Fuck i say say tomato
#Window #BlackAndWhite #TeeAndPanties #FlatTummy #CoffeeCup
Toward the end of my walk around Songtan with the Durebang outreach workers, I asked Valeria whether some of the women know what they’re getting into before they arrive.
“Nowadays, they know about the system,” Valeria said. “Most … they know what they’re doing.” But “they have to endure it. They could never earn this kind of money in the Philippines.”
Even so, while many women now seem to know the general nature of the work that usually comes with an entertainer visa, deceptive recruiting strategies, outright misrepresentation and employers violating contracts with impunity are the norm. A woman named Lori, who got an entertainer visa in the Philippines to go to South Korea in 2005, said that she was among those who did not know the true nature of “the system” before arriving. She “thought that we really have to sing because we sign a contract as a singer,” she said. Now, she feels stuck at the club, hating the sex work but unable to leave for financial reasons. “I talked with some girls and said, ‘I really can’t take it anymore. I don’t want to go, I don’t want to go with any guy,’” Lori recounted. “A girl told me, ‘As long as you think about your family, your child, or other people you love, you will take all the men, and you won’t think about yourself.’ I was thinking if I don’t have a debt to pay in the Philippines, I would go back in the Philippines and not stay here even for a second.”
A case from the U.S. Army’s operations in Bosnia illustrates the extreme end of the spectrum. In 1999, two employees of major military contractor DynCorp accused DynCorp of turning a blind eye while their employees colluded with the Serbian mafia and bought women as sex slaves. One 45-year-old man “owned a girl,” one of the whistleblowers said, “who couldn’t have been more than fourteen.”
The other whistle-blower discovered seven trafficked women in a club “huddled together on bare mattresses on the floor. Condoms strung over the garbage can, plastic bags of their street clothes and working clothes, just terrified. Beaten and terrified.”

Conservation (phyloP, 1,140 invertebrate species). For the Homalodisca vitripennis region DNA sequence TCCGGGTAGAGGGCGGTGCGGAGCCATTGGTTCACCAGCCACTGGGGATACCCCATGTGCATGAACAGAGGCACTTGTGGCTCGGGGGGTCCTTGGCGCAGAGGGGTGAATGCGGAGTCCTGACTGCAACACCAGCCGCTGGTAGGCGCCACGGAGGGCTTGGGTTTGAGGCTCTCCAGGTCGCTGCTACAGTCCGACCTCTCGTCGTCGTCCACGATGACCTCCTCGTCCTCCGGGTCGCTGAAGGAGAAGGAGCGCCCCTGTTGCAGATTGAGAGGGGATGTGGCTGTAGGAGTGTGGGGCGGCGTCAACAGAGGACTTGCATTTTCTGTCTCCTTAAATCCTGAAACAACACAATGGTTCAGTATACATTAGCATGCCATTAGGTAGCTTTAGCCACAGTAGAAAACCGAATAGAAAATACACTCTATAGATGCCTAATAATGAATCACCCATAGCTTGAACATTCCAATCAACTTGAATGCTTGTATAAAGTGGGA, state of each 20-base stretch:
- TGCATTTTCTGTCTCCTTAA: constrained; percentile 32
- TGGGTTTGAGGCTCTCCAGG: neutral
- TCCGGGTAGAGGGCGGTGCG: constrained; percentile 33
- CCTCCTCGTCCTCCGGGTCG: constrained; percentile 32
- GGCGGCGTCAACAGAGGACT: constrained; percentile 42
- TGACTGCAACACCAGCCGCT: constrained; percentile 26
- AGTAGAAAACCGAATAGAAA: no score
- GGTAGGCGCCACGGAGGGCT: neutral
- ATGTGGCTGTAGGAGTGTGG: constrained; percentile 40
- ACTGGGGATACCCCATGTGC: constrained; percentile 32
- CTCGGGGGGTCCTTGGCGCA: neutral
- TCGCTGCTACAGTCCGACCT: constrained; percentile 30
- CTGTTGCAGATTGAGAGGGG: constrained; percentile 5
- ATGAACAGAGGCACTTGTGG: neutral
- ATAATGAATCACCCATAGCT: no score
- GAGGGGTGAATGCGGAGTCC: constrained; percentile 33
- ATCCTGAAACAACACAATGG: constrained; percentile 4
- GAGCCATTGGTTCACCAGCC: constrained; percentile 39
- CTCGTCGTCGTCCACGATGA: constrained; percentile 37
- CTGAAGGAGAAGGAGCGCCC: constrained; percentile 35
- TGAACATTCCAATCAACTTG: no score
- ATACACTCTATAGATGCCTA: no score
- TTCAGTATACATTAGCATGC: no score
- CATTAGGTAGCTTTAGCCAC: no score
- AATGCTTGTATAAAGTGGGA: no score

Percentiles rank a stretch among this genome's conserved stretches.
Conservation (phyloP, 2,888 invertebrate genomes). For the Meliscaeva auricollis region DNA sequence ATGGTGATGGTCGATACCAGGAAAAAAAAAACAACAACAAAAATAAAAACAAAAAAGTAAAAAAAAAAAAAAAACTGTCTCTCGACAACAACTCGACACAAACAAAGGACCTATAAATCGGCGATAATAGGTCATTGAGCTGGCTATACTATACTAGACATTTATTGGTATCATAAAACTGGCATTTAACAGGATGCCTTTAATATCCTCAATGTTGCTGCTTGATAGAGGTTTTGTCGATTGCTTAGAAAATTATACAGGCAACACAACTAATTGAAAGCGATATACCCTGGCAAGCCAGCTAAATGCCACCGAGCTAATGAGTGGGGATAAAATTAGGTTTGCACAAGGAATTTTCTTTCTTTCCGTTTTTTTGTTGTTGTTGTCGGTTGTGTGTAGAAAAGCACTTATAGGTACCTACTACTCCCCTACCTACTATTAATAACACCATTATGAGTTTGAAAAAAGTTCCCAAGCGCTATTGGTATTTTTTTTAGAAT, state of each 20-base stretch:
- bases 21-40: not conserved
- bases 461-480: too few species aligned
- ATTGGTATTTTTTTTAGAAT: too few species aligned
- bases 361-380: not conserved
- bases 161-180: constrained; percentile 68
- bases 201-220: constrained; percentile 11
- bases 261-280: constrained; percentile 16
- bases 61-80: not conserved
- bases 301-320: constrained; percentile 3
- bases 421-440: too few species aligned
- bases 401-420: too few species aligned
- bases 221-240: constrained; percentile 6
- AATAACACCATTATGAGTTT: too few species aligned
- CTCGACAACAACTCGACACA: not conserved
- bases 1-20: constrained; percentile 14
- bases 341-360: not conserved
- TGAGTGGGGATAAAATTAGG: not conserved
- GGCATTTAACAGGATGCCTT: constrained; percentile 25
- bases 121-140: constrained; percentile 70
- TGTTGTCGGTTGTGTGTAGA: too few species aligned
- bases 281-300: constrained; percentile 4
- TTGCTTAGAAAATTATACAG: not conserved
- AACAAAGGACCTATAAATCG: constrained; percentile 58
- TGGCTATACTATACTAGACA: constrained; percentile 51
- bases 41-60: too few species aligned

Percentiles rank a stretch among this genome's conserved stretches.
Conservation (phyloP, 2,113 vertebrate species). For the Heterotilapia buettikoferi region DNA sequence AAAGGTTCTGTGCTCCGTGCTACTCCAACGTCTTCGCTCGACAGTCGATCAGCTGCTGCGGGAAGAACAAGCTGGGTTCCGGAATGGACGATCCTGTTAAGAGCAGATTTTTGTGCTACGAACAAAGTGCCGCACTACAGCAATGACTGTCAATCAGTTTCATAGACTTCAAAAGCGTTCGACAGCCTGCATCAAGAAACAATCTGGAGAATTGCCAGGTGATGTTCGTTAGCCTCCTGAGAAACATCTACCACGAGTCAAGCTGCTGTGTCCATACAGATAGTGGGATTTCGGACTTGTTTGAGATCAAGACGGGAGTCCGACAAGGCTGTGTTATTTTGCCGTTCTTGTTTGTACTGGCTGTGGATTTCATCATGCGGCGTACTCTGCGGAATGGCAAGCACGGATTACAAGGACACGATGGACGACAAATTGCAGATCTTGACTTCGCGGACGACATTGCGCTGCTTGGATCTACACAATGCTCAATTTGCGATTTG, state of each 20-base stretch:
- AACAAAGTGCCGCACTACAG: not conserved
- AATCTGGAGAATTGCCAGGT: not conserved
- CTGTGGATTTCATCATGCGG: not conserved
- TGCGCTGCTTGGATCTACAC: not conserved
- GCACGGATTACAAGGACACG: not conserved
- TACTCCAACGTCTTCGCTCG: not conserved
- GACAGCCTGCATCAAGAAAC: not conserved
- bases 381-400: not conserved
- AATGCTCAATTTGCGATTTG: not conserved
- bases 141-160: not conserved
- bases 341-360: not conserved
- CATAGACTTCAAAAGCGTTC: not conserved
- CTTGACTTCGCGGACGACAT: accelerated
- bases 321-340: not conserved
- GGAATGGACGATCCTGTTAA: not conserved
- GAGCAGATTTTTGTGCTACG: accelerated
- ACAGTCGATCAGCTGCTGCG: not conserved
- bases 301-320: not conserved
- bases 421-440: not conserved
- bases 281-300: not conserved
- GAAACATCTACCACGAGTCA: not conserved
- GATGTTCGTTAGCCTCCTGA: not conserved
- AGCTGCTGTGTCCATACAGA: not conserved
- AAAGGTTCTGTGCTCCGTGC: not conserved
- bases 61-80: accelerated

Following instructions from the Army, DynCorp officials removed at least 18 of its employees from Bosnia, firing at least 12. Emails show that DynCorp officials knew the problem was even more widespread than these individual cases, but that they took little other action. Instead, one official commented that the swift firings had allowed DynCorp “to turn this into a marketing success.” Along with firing some of the worst perpetrators, DynCorp also fired the two whistle-blowers. (Both sued DynCorp for wrongful termination; their stories form the basis for the 2011 film The Whistleblower .)
Meanwhile, back in Bosnia, the Army’s Criminal Investigation Command referred the case to local police and closed its investigation without examining the trafficking allegations or speaking to any of the women involved. None of the accused were prosecuted, and no DynCorp official faced prosecution.
It’s easy to condemn male military personnel for taking advantage of often-exploitative sex industries in places like South Korea and the Balkans. But as a soldier who runs ROK Drop, a popular blog about the military in South Korea, points out, it’s wrong to blame the soldiers alone. The policies of United States Forces Korea “ensure this type of activity will continue around the U.S. camps.” It’s hypocritical, he says: Training programs are “telling soldiers to drink responsibly and stay away from juicy girls, but what environment do we create for the soldiers to spend most of their free time in? A ville [camptown] filled with cheap booze and prostitutes.”
The dearth of other recreational opportunities may be a factor. But at issue are also the broader American military culture, and the sexism and patriarchy found in the United States, Korea and much of the world. The behavior of men who take advantage of exploitative sex industries is often excused as a matter of “boys will be boys” — as merely natural behavior for male soldiers. In fact, there’s little about the behavior that’s natural. Men on military bases and women in camptowns find themselves in a highly unnatural situation, one that’s been created by a series of decisions made over time (mostly by male military and government officials). Those decisions have created a predominantly male military environment, where women’s visible presence is overwhelmingly reduced to one role: sex.
Ultimately, the effects of military prostitution are felt not just by women abroad whose bodies are used and too often abused, trafficked and exploited. They’re also felt by the family members, coworkers and others who are part of troops’ lives. Attitudes fostered by commercial sex zones carry over dangerously into GIs’ lives — both on base and at home. Institutionalized military prostitution trains men to believe that using the sexual services of women is part of what it means to be a soldier and, indeed, part of what it means to be a man. Given the ubiquitous nature of camptown prostitution in South Korea in particular, men deployed to the country frequently have their ideas about what it means to be a man transformed. Along with the sexually objectifying entertainment of USO shows (think the Dallas Cowboys cheerleaders), pervasive pornography in the services and training infused with sexist epithets, camptown prostitution helps produce a military culture of sexism, misogyny and the dehumanization of women.
#sissy #femboy #trap #crossdresser #SissyForDaddy